Cetacean Society International

Whales Alive!

Vol. V No. 1 January 1996


by Kate O'Connell, CSI Board of Directors

Believe it or not, marine mammal issues have fallen victim to the unending debate over the budget that has haunted Congress for the past two months. Not only has the legislative process ground to a halt, putting in question various pieces of legislation having to do with marine mammal protection, it has also meant that the National Marine Fisheries Service (NMFS), the agency most responsible for whale and dolphin related issues has suffered the effects of the enforced furlough of federal employees.

The tuna/dolphin issue we reported on in the last issue of "Whales Alive!" continues to be one of the most contentious issues before this Congress. As we go to press, there are two opposing bills currently out in the Senate (S1420 introduced by Senator Ted Stevens of Alaska, and S1460 introduced by Senator Barbara Boxer of California), and the disastrous Cunningham Bill that had been issued in the House of Representatives this past summer has been joined by HR1855 put forth by Rep. Gilcrest. HR1855 and S1420 are virtually identical in language.

Thanks to all of the debate in Congress over the budget issues, however, it has been impossible to schedule hearings on the issue. The tuna/dolphin issue has been effectively shunted aside for the moment, as the Congress debates the budget, and House leaders propose a vacation from their efforts...

While certain House members debate the possibility of time off for themselves, NMFS employees have been given no choice in the matter. The enforced closure of federal offices has been particularly hard-hitting on Fisheries Service employees. As a result, many issues of deep concern for those involved in whale and dolphin conservation have been put on hold. The Take Reduction Team that was meant to have met to try and discuss potential solutions for the take of the beleaguered harbor porpoise in New England Fisheries has had to be postponed. Employees, eager to help out by volunteering to do work at home, have been told that they cannot. Work on IWC related issues, gray whale issues, and more has been held up as the closure goes on.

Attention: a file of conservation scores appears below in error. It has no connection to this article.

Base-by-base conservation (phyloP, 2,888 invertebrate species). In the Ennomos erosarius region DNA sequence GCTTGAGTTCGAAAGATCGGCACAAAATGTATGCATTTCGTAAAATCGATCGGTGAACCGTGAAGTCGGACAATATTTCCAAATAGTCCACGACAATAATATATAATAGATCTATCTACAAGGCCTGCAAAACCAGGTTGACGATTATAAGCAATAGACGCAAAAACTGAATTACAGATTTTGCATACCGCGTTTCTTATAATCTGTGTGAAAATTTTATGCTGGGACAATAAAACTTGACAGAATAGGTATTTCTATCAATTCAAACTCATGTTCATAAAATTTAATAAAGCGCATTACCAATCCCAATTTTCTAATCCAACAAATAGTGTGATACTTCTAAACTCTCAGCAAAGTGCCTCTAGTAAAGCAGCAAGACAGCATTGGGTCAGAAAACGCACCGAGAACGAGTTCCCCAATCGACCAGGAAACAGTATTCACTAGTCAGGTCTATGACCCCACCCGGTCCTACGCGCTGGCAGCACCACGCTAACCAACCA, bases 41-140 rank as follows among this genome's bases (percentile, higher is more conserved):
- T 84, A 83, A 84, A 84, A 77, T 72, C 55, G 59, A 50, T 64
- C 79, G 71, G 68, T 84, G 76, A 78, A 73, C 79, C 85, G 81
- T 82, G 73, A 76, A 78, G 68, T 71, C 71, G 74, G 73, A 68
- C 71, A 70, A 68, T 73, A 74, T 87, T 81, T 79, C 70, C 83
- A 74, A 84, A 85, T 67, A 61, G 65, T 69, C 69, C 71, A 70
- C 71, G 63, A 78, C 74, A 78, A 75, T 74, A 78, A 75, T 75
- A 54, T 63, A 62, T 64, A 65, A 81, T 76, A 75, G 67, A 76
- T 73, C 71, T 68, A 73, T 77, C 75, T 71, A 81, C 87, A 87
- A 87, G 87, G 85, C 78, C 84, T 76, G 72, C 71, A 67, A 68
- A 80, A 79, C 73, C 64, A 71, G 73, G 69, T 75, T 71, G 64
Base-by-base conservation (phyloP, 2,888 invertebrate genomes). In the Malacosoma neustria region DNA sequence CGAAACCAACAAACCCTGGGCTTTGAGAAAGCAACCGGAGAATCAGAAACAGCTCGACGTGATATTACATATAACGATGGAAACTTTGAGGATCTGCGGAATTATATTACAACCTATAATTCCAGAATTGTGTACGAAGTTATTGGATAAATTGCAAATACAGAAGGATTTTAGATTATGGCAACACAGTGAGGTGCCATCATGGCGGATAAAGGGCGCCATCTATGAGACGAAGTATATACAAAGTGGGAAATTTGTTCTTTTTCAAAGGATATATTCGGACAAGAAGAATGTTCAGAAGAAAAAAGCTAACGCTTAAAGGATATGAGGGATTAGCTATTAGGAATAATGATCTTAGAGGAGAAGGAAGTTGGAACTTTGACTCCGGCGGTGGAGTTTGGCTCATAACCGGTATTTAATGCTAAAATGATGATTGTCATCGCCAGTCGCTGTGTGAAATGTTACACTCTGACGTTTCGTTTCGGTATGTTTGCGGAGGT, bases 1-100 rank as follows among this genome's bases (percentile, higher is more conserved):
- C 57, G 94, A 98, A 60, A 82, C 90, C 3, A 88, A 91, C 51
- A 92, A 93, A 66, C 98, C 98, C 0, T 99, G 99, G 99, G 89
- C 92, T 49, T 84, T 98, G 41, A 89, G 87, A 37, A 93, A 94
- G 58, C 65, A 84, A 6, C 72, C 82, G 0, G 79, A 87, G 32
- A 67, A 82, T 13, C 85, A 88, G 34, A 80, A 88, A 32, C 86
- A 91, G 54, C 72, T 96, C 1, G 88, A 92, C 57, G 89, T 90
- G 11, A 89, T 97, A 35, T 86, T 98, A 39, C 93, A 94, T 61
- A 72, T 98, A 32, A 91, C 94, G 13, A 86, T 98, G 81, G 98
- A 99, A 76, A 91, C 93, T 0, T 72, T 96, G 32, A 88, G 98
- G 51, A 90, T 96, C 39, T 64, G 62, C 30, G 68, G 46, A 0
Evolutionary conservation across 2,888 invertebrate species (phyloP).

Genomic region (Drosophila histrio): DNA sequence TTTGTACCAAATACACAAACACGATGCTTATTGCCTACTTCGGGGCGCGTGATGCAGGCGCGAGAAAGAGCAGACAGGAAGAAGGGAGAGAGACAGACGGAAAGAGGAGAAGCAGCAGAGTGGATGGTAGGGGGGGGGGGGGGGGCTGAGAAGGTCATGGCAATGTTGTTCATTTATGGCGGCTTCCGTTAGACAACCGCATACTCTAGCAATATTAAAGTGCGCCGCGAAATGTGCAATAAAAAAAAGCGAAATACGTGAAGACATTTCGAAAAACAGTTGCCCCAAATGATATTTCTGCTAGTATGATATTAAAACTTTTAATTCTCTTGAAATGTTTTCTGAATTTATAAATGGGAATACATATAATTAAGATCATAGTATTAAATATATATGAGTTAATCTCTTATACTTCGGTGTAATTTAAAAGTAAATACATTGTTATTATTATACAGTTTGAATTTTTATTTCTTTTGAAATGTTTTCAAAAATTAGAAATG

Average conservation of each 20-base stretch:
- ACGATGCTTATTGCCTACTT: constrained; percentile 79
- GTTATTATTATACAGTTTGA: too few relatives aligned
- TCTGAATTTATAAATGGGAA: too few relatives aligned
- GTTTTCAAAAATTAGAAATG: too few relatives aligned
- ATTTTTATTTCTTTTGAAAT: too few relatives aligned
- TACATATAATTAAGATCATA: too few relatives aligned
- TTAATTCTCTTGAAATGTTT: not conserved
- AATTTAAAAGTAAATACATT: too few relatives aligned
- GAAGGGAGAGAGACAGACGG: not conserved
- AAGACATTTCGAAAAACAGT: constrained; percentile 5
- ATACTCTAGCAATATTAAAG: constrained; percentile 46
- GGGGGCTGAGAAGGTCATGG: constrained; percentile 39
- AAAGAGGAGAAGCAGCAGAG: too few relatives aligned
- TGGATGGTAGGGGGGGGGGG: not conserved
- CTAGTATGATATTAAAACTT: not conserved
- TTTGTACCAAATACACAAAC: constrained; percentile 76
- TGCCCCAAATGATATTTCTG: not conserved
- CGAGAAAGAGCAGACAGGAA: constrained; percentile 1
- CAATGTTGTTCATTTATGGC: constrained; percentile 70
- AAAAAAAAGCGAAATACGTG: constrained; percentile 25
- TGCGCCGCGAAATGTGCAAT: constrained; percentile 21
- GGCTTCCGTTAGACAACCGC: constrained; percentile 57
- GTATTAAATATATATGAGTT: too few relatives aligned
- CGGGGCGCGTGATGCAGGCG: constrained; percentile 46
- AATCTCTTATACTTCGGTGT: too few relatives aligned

NMFS employees face a monumental task. They must try and balance science with conservation and politics, keep track of the 69 species of marine mammals located in U.S. waters as well as thousands of fish species, and oversee the activities of thousands of fishing vessels. They provide scientists and conservationists with information, and help to enforce the nation's laws. This shutdown has kept them from their jobs, and kept the work of government from being done. It has meant that issues of cetacean protection have been put aside.

CSI asks its members to take time out and recognize the often thankless work of National Marine Fisheries Service employees. Their livelihood has been put on hold during the budget talks. They are often our best allies in our fight to save whales and dolphins, and they deserve better treatment than they have received this past month.

Go to next article: ATOC Project Delayed (temporarily) by Dead Whales or: Table of Contents.

© Copyright 1996, Cetacean Society International, Inc.

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